Archive for June, 2010

To Shave or Not to Shave?

June 14, 2010

Many people ask us to shave their long-haired dogs during the summer in hopes that it will do one of two things:

  1. Help with shedding.
  2. Keep the dog cool.

Contrary to popular belief, shaving does not eliminate shedding. The dog will still shed, but since the hairs are shorter, you just don’t notice them as easily! Brushing a dog regularly will keep the  shedding down. For the purposes of this discussion, we’re talking about Huskies, Labs, Golden Retrievers, Australian Shepherds, and the like. There are other long-haired breeds–such as Labradoodles and Standard Poodles–who still need clipping.

As far as keeping the dog cool, pets have a different way of keeping cool than we do. In this system, the coat actually helps to keep the dog cool. The coat acts as insulation against heat as well as cold. As long as the dog’s coat is well-maintained and the undercoat is removed, leaving the coat on is best.

Dogs have no sweat glands, so cooling by condensation like a human doesn’t work. (The one dog who does have sweat glands is a certain South American hairless breed.) So while you would certainly feel too hot if you were wearing a fur coat, your dog doesn’t. Instead, dogs pant to keep cool, and they must have access to cool water at all times during the warm months.

Not only does the coat insulate against heat, but it protects the dog from sunburn. Dogs lack natural skin protection from sun exposure. Skin burn in dogs can be painful as well as set them up for skin cancer. Yes, dogs can get skin cancer just like humans and it’s usually from sun exposure.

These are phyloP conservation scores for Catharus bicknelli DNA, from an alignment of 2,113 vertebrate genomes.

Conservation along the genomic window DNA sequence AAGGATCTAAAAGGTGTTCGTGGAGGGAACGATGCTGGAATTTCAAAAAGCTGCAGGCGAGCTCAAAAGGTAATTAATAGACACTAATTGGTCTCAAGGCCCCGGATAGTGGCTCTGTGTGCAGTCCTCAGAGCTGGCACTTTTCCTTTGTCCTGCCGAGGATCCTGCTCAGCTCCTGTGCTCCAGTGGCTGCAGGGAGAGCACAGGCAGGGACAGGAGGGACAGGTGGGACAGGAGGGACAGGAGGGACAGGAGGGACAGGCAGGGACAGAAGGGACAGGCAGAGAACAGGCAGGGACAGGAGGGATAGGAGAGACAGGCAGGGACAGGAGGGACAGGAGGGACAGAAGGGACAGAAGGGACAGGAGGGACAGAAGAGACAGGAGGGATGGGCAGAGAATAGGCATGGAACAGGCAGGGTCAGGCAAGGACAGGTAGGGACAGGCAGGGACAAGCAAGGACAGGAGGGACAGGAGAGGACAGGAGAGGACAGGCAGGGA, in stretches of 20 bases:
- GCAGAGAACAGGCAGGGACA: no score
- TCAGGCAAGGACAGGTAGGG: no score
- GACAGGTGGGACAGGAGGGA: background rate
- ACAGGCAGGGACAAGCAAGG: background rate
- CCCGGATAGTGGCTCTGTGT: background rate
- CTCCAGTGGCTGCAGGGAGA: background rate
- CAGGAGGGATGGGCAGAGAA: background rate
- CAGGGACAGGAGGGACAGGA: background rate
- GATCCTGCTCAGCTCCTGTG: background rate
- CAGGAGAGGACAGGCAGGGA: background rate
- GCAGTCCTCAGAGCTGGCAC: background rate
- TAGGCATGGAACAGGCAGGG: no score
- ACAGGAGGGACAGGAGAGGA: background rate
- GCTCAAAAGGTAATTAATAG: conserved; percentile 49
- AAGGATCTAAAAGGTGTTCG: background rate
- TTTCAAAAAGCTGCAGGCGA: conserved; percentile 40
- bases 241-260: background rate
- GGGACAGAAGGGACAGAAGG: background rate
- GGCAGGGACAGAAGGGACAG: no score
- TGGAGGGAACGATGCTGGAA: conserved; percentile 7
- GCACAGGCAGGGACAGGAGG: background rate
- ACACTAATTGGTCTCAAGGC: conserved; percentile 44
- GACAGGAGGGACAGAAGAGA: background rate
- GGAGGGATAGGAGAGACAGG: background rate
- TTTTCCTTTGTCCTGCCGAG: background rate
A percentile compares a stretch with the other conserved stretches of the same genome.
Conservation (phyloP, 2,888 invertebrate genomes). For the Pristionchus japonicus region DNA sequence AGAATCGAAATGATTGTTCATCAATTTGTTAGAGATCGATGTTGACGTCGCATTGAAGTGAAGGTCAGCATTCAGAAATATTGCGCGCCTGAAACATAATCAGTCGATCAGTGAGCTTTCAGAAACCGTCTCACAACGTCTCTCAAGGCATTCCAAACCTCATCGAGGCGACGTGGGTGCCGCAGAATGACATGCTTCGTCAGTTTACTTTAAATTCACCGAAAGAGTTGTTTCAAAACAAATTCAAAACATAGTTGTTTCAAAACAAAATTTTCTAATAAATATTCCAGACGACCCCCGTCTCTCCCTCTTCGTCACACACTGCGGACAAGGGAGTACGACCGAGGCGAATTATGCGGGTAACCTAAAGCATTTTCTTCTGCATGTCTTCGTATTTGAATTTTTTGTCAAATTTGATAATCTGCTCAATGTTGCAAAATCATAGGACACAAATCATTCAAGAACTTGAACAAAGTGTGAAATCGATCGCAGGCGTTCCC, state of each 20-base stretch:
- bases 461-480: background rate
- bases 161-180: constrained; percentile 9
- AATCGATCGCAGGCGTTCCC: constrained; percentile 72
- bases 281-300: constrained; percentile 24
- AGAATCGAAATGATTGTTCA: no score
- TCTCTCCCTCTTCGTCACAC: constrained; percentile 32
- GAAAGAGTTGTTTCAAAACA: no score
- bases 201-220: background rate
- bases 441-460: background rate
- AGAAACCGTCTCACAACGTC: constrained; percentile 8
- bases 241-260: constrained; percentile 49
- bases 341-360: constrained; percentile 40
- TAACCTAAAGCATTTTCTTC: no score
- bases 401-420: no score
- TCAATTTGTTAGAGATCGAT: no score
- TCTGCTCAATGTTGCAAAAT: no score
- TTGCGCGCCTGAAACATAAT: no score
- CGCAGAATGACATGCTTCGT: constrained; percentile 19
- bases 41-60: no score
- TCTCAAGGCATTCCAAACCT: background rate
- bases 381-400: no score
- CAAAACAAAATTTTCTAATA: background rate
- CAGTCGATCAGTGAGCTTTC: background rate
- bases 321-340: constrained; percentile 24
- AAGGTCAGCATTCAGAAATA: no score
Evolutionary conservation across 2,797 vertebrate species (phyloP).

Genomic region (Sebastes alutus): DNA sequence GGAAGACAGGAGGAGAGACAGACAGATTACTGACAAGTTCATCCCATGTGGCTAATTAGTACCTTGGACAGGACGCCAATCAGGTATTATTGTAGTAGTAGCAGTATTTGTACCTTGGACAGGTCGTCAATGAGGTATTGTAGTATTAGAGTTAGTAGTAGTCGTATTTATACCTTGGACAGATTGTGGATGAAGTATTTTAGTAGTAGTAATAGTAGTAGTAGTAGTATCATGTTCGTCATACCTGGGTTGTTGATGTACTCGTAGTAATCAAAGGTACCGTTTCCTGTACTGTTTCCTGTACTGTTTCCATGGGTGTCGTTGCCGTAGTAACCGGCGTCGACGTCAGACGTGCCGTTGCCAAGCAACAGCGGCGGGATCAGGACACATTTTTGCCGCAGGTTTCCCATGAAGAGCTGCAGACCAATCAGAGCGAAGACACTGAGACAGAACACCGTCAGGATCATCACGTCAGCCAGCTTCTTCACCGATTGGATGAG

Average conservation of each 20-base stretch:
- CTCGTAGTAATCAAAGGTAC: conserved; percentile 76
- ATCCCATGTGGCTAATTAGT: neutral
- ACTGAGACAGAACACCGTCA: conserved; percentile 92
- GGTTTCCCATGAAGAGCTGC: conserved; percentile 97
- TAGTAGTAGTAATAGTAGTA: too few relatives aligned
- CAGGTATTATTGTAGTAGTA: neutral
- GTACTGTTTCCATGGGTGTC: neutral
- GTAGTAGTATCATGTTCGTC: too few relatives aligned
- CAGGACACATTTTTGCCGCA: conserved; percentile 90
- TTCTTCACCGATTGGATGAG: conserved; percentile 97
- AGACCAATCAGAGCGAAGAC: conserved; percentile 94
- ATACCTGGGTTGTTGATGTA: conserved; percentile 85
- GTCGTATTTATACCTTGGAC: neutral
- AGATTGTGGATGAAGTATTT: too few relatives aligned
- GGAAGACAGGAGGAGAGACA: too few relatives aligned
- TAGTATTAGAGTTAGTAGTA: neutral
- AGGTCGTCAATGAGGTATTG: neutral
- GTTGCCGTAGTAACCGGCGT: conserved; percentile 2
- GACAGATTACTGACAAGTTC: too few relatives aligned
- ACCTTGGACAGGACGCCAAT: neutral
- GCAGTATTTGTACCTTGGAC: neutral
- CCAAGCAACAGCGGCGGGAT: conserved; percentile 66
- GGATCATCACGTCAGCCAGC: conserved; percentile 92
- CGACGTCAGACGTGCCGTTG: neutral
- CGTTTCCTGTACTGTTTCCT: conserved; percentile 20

If you’ve ever had your long-haired dog shaved just remember how bad that coat looked in a month or so. The guard hairs grow out first, while the undercoat grows out slower.  It looks terrible.  Sometimes the coat never makes a full recovery. There can be bald patches or thin patches.  It can even change the pigment of the skin. The dog sometimes has to be shaved every time to make it look presentable.

One of the few times I would agree with shaving a long-haired dog is if the dog has a heavy coat and is elderly. Older dogs don’t lose their undercoats as easily and have trouble with keeping cool in the usual way.

The other time I would agree with shaving is if a dogs undercoat is so matted that shaving is the least painful way to deal with the coat.  Keeping your pet’s coat in good condition is the best thing to do.

I would also agree to take a pet’s coat shorter — not shaved — in the summer if the pet swims a lot. A long coat can stay wet for quite some time and start to smell sour. A shorter clip can be done on most breeds as long as the undercoat has been taken care of properly.

I know some other groomers will be upset with this post since big, hairy dog shaves are a good source of summer income. I care more about the health and look of the pet than the money I could pocket.

I try very hard to talk owners out of a shave if I feel that we can accomplish a good groom and maintain a good coat on the dog. Get a good brush and comb to keep your dog cool this summer. It’s better than the clippers.